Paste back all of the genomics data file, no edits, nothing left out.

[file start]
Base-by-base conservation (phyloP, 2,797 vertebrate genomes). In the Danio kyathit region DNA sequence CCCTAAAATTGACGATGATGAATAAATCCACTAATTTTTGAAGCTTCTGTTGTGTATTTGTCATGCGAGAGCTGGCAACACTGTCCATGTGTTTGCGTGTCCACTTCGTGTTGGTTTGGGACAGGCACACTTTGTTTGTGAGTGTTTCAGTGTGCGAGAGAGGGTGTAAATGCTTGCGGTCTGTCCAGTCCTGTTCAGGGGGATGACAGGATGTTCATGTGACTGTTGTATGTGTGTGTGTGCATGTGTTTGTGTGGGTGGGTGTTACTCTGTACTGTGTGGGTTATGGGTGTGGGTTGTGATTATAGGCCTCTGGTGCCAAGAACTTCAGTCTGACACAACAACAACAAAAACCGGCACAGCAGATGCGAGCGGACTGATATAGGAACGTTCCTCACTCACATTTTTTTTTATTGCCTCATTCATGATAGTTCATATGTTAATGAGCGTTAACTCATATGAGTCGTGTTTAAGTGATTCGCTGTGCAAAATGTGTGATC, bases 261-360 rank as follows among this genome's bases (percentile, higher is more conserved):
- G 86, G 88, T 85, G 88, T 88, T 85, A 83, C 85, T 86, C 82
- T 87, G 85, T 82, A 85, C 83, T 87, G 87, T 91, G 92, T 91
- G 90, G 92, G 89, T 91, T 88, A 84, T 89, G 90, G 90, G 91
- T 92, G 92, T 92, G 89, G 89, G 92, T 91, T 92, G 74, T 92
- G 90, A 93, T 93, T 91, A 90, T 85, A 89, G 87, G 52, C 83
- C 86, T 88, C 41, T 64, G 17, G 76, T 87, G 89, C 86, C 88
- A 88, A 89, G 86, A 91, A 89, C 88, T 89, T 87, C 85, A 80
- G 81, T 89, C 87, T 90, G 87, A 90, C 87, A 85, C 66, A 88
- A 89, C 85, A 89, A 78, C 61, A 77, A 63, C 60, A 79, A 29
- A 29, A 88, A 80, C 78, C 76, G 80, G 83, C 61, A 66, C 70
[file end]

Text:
Base-by-base conservation (phyloP, 2,797 vertebrate genomes). In the Danio kyathit region DNA sequence CCCTAAAATTGACGATGATGAATAAATCCACTAATTTTTGAAGCTTCTGTTGTGTATTTGTCATGCGAGAGCTGGCAACACTGTCCATGTGTTTGCGTGTCCACTTCGTGTTGGTTTGGGACAGGCACACTTTGTTTGTGAGTGTTTCAGTGTGCGAGAGAGGGTGTAAATGCTTGCGGTCTGTCCAGTCCTGTTCAGGGGGATGACAGGATGTTCATGTGACTGTTGTATGTGTGTGTGTGCATGTGTTTGTGTGGGTGGGTGTTACTCTGTACTGTGTGGGTTATGGGTGTGGGTTGTGATTATAGGCCTCTGGTGCCAAGAACTTCAGTCTGACACAACAACAACAAAAACCGGCACAGCAGATGCGAGCGGACTGATATAGGAACGTTCCTCACTCACATTTTTTTTTATTGCCTCATTCATGATAGTTCATATGTTAATGAGCGTTAACTCATATGAGTCGTGTTTAAGTGATTCGCTGTGCAAAATGTGTGATC, bases 261-360 rank as follows among this genome's bases (percentile, higher is more conserved):
- G 86, G 88, T 85, G 88, T 88, T 85, A 83, C 85, T 86, C 82
- T 87, G 85, T 82, A 85, C 83, T 87, G 87, T 91, G 92, T 91
- G 90, G 92, G 89, T 91, T 88, A 84, T 89, G 90, G 90, G 91
- T 92, G 92, T 92, G 89, G 89, G 92, T 91, T 92, G 74, T 92
- G 90, A 93, T 93, T 91, A 90, T 85, A 89, G 87, G 52, C 83
- C 86, T 88, C 41, T 64, G 17, G 76, T 87, G 89, C 86, C 88
- A 88, A 89, G 86, A 91, A 89, C 88, T 89, T 87, C 85, A 80
- G 81, T 89, C 87, T 90, G 87, A 90, C 87, A 85, C 66, A 88
- A 89, C 85, A 89, A 78, C 61, A 77, A 63, C 60, A 79, A 29
- A 29, A 88, A 80, C 78, C 76, G 80, G 83, C 61, A 66, C 70